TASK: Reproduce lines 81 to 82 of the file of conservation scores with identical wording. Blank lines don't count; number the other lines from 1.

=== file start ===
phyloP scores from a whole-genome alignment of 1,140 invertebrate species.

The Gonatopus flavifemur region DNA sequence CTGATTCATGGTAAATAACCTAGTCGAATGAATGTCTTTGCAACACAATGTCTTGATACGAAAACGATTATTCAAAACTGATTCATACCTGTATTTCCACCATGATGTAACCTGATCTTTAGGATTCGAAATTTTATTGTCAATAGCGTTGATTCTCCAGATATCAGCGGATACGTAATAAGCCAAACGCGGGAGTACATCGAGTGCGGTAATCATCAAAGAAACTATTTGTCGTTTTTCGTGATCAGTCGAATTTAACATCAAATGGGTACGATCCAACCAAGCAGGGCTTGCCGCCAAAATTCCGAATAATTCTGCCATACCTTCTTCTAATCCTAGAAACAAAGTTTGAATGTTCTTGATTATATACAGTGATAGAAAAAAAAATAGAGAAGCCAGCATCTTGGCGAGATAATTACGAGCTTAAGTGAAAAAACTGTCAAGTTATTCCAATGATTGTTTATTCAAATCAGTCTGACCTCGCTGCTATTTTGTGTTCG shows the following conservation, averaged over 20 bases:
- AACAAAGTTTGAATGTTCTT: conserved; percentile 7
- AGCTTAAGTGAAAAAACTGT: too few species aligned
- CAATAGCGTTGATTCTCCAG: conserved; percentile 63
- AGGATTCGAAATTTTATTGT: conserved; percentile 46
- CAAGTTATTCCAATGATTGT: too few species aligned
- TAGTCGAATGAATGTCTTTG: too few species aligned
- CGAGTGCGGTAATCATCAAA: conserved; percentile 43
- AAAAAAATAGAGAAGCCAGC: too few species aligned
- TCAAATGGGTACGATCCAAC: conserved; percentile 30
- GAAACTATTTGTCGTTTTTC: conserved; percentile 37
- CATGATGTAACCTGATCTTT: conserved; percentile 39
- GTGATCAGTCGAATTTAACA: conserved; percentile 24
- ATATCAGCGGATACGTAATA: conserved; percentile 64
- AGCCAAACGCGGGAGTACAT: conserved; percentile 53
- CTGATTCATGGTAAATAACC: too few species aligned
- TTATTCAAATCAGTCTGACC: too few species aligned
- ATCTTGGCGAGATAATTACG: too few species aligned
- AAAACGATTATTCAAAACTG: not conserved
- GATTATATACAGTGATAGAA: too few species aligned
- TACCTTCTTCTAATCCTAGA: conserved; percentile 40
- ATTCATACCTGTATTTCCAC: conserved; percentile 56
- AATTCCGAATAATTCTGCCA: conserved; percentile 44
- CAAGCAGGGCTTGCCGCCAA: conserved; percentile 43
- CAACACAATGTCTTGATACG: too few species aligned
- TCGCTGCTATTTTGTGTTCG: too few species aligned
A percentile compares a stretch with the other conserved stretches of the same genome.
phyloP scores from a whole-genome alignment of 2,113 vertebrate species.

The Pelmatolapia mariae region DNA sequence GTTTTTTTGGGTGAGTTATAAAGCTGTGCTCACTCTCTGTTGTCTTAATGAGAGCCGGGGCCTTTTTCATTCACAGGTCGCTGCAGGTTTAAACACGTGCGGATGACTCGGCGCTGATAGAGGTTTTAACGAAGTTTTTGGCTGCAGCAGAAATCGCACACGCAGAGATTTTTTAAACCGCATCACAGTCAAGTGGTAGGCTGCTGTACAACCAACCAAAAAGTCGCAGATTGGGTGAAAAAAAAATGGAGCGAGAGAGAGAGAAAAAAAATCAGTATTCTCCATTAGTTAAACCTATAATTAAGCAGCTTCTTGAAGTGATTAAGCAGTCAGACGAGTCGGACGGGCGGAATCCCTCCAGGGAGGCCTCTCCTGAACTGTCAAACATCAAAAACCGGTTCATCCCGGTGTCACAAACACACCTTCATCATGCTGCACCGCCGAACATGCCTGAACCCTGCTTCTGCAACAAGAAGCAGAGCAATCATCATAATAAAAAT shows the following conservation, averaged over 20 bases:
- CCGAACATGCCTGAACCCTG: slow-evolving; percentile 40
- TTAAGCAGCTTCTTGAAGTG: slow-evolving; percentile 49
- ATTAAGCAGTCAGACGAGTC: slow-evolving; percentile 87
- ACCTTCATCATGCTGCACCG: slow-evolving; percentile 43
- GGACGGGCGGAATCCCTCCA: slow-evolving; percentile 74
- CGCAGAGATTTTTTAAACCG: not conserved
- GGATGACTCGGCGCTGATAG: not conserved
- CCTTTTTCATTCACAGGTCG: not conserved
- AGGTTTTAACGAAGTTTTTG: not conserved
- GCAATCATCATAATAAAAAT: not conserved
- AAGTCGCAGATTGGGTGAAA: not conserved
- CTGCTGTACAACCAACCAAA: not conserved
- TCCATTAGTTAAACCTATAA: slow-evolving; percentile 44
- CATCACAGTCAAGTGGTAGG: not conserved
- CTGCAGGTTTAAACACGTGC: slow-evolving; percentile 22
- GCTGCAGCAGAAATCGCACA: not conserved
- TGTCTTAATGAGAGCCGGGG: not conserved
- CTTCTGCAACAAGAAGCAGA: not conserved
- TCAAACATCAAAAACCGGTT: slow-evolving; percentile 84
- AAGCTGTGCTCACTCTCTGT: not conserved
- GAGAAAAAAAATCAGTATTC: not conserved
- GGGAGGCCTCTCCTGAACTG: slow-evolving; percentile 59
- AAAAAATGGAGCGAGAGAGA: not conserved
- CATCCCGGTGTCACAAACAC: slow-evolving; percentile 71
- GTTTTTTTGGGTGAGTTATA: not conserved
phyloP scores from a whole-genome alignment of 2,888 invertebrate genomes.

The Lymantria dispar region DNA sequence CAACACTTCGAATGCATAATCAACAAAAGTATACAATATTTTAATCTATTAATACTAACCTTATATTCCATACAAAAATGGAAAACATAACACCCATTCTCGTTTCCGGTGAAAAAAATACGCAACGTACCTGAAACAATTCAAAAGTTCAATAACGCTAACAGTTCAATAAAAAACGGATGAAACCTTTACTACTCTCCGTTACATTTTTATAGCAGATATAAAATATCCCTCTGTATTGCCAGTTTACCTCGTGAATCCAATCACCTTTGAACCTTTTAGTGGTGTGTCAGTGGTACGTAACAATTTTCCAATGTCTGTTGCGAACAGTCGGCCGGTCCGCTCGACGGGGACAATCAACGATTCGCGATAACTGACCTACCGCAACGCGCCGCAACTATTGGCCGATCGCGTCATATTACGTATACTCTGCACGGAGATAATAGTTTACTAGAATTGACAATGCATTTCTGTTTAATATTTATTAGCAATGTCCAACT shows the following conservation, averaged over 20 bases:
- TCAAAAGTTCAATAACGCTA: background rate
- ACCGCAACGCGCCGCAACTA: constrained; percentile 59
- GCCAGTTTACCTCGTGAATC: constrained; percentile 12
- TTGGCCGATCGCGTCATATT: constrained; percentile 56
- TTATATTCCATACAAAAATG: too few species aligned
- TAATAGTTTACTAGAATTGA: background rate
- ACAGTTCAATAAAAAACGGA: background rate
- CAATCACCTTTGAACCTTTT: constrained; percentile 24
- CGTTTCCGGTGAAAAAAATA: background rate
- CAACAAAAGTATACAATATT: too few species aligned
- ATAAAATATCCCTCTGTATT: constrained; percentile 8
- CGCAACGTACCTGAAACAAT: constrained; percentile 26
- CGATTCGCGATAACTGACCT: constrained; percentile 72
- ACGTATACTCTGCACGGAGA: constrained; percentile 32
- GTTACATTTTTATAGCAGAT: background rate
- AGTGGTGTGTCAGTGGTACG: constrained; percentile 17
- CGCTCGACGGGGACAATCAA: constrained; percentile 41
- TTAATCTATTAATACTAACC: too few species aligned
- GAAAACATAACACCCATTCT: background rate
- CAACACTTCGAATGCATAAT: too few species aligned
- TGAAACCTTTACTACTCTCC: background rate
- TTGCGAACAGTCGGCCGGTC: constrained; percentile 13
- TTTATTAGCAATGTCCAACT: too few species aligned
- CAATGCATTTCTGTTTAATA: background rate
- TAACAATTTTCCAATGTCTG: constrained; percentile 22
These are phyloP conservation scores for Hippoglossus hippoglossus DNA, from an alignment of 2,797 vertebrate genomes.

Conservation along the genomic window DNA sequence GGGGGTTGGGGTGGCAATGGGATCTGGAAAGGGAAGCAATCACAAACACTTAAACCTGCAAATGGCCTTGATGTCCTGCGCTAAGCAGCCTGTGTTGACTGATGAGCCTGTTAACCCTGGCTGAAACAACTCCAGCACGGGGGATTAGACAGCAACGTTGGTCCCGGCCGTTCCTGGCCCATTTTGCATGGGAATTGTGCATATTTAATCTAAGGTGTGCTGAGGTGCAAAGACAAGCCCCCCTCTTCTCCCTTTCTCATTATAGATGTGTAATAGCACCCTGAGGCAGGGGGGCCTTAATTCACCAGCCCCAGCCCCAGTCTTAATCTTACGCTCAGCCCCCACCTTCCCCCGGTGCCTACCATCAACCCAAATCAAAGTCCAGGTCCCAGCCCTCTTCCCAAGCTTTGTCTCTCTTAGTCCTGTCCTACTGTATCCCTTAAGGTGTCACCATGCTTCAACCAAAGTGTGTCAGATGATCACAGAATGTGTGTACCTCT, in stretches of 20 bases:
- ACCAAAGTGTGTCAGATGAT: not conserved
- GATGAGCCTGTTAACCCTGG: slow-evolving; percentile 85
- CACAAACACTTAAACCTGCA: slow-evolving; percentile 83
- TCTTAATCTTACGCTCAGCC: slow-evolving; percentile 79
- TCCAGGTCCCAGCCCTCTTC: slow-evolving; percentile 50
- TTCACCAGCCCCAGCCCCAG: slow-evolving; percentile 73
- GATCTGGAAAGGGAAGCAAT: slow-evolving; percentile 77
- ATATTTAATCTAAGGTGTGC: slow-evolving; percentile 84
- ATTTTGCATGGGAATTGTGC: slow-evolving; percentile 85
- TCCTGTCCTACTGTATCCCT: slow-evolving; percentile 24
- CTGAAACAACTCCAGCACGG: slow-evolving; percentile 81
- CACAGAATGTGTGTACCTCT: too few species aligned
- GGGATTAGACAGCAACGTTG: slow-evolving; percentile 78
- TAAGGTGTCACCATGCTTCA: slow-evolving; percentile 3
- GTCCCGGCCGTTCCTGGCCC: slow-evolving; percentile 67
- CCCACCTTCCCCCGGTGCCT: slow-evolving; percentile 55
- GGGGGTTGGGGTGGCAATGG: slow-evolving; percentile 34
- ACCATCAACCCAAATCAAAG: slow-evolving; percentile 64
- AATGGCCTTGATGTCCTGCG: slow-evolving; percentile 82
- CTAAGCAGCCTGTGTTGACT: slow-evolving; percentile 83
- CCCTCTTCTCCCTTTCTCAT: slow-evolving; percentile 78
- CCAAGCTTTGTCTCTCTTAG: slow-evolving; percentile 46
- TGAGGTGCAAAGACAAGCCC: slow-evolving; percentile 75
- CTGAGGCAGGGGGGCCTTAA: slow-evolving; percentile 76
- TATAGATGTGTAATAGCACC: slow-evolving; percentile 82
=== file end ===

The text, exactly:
- CAATGCATTTCTGTTTAATA: background rate
- TAACAATTTTCCAATGTCTG: constrained; percentile 22